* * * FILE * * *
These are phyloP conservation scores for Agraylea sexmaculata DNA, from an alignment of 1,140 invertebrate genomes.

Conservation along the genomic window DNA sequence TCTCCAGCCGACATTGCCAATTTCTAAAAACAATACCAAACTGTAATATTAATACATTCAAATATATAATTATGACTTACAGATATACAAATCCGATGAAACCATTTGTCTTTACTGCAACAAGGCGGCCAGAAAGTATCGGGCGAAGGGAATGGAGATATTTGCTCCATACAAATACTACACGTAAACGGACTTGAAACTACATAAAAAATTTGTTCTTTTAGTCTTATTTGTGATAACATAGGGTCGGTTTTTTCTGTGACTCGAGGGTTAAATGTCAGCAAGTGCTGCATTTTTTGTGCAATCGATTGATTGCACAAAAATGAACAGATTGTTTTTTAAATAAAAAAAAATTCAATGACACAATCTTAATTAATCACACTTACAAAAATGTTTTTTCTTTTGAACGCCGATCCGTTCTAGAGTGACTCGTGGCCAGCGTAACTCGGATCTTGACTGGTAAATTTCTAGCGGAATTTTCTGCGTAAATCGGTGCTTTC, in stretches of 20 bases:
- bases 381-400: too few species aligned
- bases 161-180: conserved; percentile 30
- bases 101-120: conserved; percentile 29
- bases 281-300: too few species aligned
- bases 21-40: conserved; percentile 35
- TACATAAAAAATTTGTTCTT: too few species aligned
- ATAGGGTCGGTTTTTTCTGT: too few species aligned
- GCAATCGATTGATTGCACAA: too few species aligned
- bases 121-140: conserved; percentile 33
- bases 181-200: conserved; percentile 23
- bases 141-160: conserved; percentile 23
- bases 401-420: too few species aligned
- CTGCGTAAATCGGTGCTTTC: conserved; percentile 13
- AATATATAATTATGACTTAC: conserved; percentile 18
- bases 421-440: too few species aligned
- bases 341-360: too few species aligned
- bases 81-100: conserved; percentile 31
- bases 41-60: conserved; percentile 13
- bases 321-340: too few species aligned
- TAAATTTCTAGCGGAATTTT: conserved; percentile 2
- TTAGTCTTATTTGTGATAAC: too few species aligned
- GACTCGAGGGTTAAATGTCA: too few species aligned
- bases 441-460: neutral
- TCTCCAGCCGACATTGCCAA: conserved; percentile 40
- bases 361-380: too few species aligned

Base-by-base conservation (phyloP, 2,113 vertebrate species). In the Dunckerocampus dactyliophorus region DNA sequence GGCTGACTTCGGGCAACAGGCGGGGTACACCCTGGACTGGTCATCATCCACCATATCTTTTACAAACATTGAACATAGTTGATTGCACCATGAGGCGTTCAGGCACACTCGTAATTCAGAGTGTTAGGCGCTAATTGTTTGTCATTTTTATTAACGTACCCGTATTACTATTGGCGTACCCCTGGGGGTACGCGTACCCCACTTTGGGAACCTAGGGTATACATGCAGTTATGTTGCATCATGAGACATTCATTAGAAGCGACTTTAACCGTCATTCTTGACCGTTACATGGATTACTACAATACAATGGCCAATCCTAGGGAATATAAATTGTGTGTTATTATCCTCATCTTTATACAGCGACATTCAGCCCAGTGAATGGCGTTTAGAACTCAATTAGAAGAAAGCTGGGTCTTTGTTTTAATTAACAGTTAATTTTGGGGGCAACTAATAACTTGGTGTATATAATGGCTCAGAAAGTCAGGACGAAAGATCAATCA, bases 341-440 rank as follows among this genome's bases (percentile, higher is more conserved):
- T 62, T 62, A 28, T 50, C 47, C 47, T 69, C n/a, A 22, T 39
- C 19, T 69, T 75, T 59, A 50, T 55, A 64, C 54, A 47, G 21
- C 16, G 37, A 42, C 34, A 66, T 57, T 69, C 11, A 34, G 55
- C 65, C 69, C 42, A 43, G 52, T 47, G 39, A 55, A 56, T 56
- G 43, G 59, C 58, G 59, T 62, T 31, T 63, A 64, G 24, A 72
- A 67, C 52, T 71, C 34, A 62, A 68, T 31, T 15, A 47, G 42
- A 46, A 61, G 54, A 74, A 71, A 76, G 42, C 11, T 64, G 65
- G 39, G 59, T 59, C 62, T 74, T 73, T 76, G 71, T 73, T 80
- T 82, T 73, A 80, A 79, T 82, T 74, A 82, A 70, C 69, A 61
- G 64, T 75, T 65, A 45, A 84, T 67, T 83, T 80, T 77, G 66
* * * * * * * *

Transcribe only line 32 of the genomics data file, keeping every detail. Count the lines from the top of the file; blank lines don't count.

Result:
- C 65, C 69, C 42, A 43, G 52, T 47, G 39, A 55, A 56, T 56